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The classic tale of a carefree and courageous boy's coming-of-age in a rural Mississippi River town.
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Critical analysis, including contemporary and modern perspectives on the work
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"The Adventures of Tom Sawyer"
With an introduction by Robert Maniquis
Mark Twain's novel is one of the first American literary masterpieces, embracing local vernacular to personify the unique small-town culture of this fledgling nation. Twain drew the adventures of the mischievous yet heroic Tom Sawyer from his own youth in a riverside Missouri town in the 1840s, and created perhaps the finest book about boyhood ever writtten. "The Adventures of Tom Sawyer" is at once a comic and poignant story about the fears and fantasies of a boy's world, and a brilliant satire of the culture and institutions of the times. One of this beloved author's most widely read works, it is hailed as an American classic.
offer readers accessible editions of great works of literature enhanced by helpful notes and commentary. Each book includes educational tools alongside the text, enabling students and readers alike to gain a deeper and more developed understanding of the writer and their work.
Originally published in 1876, The Adventures of Tom Sawyer is the classic tale of a carefree and courageous boy’s coming-of-age in a rural Mississippi River town. Tom and his best friend, Huckleberry Finn, are two of literature’s most enduring and treasured creations.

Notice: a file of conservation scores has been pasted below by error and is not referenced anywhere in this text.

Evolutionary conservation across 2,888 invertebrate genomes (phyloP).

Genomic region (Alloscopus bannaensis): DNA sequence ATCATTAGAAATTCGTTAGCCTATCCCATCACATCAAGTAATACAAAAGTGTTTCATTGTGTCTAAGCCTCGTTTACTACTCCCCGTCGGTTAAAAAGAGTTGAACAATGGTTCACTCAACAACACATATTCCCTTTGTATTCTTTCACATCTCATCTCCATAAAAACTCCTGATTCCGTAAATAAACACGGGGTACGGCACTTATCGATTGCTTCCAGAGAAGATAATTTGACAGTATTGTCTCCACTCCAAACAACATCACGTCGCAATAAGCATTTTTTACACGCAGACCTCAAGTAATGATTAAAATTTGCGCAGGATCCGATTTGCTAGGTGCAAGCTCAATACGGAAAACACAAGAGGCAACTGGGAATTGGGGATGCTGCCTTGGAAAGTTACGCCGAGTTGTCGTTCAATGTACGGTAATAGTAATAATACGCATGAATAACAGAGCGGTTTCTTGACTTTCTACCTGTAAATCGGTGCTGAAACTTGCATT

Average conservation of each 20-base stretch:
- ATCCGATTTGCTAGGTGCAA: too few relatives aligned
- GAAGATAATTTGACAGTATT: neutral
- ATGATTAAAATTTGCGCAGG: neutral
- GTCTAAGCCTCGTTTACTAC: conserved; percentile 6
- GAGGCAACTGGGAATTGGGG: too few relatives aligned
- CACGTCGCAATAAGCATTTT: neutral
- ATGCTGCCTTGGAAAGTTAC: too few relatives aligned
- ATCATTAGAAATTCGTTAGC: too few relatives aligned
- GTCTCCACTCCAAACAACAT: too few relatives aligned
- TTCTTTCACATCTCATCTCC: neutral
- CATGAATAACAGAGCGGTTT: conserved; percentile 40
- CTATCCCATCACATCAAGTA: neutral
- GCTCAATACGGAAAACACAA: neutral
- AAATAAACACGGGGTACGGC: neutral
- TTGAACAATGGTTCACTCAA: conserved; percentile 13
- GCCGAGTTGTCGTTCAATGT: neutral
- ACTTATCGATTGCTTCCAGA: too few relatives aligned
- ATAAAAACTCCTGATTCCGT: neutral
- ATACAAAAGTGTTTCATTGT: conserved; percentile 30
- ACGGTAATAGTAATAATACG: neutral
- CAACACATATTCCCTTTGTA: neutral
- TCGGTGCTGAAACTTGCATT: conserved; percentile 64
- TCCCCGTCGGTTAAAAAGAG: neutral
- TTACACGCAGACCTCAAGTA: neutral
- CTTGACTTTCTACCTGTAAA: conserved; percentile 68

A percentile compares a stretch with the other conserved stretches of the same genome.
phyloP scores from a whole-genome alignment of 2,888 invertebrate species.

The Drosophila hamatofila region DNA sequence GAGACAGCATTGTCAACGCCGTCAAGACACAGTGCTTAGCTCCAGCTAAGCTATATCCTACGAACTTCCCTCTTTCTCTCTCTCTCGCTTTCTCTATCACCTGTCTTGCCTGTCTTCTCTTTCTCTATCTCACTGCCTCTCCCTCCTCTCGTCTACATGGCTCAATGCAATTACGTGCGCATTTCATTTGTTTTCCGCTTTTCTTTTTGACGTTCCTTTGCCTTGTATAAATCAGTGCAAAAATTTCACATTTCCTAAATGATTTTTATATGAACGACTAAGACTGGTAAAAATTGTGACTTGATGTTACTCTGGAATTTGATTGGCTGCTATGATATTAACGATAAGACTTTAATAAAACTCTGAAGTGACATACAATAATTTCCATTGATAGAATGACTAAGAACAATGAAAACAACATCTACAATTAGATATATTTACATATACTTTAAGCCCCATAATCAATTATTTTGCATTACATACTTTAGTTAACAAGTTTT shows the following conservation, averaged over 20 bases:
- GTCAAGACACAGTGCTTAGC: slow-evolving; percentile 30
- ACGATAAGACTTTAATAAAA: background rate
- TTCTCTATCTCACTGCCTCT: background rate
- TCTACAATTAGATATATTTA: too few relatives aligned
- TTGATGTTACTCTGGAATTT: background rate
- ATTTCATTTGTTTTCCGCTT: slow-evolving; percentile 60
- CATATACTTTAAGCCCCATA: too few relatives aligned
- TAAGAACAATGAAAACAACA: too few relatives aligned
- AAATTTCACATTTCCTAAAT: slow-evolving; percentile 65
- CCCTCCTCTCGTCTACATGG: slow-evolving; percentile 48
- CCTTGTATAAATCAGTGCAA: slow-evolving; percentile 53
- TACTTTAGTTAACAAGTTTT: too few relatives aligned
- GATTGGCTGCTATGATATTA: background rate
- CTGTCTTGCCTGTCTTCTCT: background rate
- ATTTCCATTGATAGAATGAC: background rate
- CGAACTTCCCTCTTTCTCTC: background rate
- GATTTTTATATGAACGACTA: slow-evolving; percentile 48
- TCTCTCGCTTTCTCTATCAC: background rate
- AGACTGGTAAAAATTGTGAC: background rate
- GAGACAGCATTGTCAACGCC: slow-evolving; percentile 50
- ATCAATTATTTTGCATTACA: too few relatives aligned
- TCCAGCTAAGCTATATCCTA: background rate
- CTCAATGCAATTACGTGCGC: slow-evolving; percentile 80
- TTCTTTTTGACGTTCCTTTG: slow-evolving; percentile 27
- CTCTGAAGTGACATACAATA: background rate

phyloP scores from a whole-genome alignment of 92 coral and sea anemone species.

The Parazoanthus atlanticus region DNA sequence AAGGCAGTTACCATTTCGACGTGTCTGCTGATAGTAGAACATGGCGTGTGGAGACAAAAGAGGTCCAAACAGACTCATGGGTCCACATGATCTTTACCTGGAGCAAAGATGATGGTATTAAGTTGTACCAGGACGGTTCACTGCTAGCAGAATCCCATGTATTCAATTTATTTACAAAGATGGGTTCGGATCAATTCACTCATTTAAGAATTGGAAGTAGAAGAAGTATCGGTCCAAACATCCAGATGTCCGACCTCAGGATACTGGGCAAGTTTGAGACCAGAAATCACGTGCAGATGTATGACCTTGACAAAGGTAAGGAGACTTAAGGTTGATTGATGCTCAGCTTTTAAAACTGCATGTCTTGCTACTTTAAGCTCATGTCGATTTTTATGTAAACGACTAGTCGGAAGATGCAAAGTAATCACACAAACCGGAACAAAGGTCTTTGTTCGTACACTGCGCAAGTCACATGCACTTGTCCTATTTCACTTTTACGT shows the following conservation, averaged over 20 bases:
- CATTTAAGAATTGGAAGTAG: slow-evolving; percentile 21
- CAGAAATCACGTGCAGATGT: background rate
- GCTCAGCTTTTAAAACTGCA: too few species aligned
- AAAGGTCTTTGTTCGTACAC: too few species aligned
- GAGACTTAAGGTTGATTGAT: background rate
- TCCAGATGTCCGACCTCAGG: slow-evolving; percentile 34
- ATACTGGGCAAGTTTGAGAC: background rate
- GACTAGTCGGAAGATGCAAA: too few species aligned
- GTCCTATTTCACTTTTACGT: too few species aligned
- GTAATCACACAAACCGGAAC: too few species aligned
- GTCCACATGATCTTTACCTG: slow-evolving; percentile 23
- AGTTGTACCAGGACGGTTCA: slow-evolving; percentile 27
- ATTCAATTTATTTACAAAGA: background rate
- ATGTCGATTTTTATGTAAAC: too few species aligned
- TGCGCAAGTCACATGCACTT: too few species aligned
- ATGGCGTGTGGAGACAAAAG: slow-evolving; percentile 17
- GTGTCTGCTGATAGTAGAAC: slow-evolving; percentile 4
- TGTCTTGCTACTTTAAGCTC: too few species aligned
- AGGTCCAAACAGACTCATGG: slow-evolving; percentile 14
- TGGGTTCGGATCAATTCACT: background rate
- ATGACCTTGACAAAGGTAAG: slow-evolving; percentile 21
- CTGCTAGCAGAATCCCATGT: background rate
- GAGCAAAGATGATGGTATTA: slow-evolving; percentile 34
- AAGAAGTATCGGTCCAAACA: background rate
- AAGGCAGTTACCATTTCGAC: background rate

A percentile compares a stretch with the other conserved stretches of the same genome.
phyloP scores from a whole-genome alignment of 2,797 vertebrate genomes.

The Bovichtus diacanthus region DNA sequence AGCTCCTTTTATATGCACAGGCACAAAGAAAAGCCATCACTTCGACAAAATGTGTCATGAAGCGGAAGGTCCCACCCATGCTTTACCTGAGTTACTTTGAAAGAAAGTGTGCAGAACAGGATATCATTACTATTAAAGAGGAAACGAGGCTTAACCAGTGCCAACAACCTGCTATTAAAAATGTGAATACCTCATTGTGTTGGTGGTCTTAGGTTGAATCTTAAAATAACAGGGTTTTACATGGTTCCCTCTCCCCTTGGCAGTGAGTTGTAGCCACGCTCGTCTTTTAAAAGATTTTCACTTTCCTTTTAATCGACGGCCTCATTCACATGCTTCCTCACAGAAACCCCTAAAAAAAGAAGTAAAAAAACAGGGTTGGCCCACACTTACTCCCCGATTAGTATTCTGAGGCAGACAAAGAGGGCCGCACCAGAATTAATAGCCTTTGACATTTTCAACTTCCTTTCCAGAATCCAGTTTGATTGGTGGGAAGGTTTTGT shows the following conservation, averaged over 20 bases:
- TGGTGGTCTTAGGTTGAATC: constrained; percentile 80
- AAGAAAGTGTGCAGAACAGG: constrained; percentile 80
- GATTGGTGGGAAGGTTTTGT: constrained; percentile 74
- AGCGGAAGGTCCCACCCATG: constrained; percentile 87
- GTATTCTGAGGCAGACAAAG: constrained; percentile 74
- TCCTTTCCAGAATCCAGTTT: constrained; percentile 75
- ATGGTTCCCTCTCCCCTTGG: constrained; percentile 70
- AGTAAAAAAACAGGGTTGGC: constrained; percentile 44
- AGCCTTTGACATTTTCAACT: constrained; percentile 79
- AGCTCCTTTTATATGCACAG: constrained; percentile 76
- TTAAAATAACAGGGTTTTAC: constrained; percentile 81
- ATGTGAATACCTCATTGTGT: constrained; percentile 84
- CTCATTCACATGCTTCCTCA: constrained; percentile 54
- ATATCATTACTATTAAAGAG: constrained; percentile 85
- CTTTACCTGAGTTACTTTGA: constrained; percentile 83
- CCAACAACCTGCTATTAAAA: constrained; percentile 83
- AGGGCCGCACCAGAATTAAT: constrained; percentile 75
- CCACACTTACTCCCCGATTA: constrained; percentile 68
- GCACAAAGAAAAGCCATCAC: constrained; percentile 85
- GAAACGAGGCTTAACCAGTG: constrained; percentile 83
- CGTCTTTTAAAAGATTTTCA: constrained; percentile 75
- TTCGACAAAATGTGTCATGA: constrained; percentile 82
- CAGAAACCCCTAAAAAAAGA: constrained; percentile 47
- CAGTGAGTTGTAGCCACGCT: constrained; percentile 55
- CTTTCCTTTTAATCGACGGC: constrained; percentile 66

Enriched Classics enhance your engagement by introducing and explaining the historical and cultural significance of the work, the author’s personal history, and what impact this book had on subsequent scholarship. Each book includes discussion questions that help clarify and reinforce major themes and reading recommendations for further research.
Read with confidence.
About the Author
born Samuel Langhorne Clemens in 1835, published more than thirty literary works, including satire, historical fiction, short stories, and nonfiction. At the age of twelve, Twain left his hometown of Hannibal, Missouri, to seek work. His career encompassed a wide variety of occupations -- printer, Mississippi riverboat pilot, journalist, travel writer, and publisher -- which combined to furnish him with a wide knowledge of humanity and the perfect grasp of local customs and speech manifested in his writing. It wasn't until 1885, with the publication of Adventures of Huckleberry Finn,
that Twain was recognized by the literary establishment as one of the greatest writers America would ever produce.
Toward the end of his life, plagued by personal tragedy and financial failure, Twain grew more and more cynical and pessimistic. Though his fame continued to widen -- Yale and Oxford awarded him honorary degrees -- he spent his last years in gloom and desperation. But he lives on in American letters as "the Lincoln of our literature."
Table of Contents
- Tom Plays, Fights, and Hides
- The Glorious Whitewasher
- Busy at War and Love
- Showing Off in Sunday School
- The Pinch Bug and His Prey
- Tom Meets Becky
- Tick-Running and a Heartbreak
- A Pirate Bold to Be
- Tragedy in the Graveyard
- Dire Prophecy of the Howling Dog
- Conscience Racks Tom
- The Cat and the Painkiller
- The Pirate Crew Set Sail
- Happy Camp of the Freebooters
- Tom's Stealthy Visit Home
- First Pipes -- "I've Lost My Knife"
- Pirates at Their Own Funeral
- Tom Reveals His Dream Secret
- The Cruelty of "I Didn't Think"
- Tom Takes Becky's Punishment
- Eloquence -- and the Master's Gilded Dome
- Huck Finn Quotes Scripture
- The Salvation of Muff Potter
- Splendid Days and Fearsome Nights
- Seeking the Buried Treasure
- Real Robbers Seize the Box of Gold
- Trembling on the Trail
- In the Lair of Injun Joe
- Huck Saves the Widow
- Tom and Becky in the Cave
- Found and Lost Again
- "Turn Out! They're Found!"
- The Fate of Injun Joe
- Floods of Gold
- Respectable Huck Joins the Gang
Literary Allusions and Notes
Mark Twain on The Adventures of Tom Sawyer
Suggestions for Further Reading